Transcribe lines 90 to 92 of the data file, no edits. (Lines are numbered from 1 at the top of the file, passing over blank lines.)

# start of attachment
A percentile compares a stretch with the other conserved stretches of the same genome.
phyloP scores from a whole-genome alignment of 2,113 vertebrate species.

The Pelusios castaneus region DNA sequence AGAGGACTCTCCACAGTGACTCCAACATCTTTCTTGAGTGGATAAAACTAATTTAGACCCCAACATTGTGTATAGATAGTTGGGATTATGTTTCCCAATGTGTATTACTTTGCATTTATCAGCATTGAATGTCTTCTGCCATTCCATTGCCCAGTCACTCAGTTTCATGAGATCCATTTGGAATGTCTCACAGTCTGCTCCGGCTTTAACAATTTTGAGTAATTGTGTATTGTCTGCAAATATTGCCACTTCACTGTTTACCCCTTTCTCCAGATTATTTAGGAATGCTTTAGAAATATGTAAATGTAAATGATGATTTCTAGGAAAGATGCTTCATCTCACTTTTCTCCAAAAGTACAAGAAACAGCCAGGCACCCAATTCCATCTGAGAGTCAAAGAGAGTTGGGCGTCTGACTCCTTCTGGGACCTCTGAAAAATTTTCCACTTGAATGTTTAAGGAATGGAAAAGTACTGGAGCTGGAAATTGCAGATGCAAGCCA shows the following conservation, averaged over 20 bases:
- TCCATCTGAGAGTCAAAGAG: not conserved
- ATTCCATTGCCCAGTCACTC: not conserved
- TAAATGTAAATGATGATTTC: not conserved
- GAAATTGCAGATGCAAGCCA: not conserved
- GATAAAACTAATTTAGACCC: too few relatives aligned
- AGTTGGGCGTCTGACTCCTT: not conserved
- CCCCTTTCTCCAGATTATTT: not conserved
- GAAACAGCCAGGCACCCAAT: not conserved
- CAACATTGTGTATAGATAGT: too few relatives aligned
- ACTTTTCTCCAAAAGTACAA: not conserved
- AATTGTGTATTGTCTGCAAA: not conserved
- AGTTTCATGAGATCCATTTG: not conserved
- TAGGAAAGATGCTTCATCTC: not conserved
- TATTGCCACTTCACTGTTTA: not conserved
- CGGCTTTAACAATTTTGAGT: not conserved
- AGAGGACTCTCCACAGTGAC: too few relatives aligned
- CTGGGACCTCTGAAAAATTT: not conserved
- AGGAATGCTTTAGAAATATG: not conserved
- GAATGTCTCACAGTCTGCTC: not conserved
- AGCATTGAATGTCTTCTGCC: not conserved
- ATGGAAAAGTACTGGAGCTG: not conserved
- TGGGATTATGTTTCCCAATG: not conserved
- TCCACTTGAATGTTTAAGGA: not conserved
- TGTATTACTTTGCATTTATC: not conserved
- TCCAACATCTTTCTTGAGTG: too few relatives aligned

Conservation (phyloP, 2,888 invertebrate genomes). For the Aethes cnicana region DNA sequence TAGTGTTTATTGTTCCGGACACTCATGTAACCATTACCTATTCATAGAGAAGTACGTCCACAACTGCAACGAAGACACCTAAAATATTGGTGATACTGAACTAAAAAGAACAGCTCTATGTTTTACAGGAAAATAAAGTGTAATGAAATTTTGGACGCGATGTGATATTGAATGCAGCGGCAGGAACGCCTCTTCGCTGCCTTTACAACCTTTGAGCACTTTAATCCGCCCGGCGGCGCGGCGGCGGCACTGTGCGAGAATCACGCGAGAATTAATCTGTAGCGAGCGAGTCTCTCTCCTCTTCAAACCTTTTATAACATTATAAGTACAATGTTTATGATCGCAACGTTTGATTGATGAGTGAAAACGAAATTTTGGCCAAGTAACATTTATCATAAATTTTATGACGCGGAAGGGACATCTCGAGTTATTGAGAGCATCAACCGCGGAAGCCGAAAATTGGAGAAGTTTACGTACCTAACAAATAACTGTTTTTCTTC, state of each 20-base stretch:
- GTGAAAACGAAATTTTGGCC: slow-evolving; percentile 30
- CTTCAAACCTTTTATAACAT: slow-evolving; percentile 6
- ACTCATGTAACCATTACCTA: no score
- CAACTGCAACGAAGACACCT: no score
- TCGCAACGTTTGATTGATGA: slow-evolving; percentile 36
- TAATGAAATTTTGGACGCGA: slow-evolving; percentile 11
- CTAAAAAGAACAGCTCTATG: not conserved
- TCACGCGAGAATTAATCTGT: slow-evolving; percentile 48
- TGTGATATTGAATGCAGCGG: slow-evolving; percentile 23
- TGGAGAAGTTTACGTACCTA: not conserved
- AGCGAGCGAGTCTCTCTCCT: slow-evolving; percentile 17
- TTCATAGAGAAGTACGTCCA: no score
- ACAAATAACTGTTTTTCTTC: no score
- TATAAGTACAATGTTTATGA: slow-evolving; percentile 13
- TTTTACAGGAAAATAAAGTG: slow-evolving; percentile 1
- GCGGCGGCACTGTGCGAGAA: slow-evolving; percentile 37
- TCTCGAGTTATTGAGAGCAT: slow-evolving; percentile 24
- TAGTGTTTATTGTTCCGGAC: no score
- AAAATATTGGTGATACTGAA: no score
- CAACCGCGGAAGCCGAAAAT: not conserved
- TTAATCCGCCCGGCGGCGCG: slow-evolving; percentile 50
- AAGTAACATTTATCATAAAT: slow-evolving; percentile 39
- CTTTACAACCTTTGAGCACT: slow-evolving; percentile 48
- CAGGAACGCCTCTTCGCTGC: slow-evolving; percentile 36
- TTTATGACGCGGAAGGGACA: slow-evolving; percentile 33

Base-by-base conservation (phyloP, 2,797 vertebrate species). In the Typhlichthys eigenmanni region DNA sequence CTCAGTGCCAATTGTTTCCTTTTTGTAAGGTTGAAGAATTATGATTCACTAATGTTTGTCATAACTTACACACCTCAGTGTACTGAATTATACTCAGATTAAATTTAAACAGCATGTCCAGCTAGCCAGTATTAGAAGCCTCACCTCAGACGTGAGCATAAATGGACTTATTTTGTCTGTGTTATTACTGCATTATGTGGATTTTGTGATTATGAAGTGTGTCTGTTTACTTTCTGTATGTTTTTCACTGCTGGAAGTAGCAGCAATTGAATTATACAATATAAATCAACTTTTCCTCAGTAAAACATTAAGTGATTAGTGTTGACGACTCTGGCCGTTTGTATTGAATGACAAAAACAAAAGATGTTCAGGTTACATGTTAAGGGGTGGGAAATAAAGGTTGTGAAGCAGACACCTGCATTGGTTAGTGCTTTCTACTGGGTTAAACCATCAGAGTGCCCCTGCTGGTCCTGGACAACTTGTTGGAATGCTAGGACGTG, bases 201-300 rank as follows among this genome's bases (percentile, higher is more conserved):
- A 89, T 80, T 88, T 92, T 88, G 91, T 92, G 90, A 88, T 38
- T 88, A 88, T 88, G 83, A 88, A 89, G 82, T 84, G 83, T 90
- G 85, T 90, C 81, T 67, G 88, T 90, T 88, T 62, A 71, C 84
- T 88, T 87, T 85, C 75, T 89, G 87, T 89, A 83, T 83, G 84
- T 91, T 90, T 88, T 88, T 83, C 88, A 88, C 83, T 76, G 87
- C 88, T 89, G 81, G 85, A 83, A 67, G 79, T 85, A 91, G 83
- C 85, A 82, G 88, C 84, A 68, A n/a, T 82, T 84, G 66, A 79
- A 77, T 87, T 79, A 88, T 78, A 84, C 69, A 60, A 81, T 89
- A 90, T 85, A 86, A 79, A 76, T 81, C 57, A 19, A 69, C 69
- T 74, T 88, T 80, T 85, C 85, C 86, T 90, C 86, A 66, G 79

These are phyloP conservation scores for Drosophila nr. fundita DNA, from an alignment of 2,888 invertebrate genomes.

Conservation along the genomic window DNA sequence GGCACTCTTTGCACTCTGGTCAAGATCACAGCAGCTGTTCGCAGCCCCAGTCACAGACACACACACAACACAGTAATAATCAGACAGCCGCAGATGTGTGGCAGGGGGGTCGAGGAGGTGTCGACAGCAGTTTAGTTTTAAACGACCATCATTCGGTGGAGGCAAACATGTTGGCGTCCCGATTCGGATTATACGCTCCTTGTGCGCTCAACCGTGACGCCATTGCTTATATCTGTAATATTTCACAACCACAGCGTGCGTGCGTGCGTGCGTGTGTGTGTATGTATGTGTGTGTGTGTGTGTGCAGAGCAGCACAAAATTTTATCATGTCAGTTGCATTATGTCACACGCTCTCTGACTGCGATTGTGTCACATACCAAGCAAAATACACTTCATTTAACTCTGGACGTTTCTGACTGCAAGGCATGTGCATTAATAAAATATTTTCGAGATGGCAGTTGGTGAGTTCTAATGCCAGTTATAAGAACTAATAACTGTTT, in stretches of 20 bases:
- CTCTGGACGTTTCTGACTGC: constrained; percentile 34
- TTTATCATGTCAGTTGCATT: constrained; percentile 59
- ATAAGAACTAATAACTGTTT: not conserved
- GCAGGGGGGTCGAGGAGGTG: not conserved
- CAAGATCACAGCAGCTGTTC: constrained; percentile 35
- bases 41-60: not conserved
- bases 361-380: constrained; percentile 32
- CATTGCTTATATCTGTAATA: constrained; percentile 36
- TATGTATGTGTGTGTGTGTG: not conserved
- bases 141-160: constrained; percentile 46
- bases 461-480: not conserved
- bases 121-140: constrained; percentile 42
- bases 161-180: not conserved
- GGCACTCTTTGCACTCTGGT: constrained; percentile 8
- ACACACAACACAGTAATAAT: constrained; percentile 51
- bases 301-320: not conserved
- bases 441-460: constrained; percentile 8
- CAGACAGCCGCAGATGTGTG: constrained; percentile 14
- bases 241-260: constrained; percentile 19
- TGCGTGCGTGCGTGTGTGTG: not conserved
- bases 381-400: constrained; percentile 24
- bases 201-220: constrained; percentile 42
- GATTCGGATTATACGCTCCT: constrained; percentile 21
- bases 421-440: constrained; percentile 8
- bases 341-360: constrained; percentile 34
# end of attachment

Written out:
- GATTCGGATTATACGCTCCT: constrained; percentile 21
- bases 421-440: constrained; percentile 8
- bases 341-360: constrained; percentile 34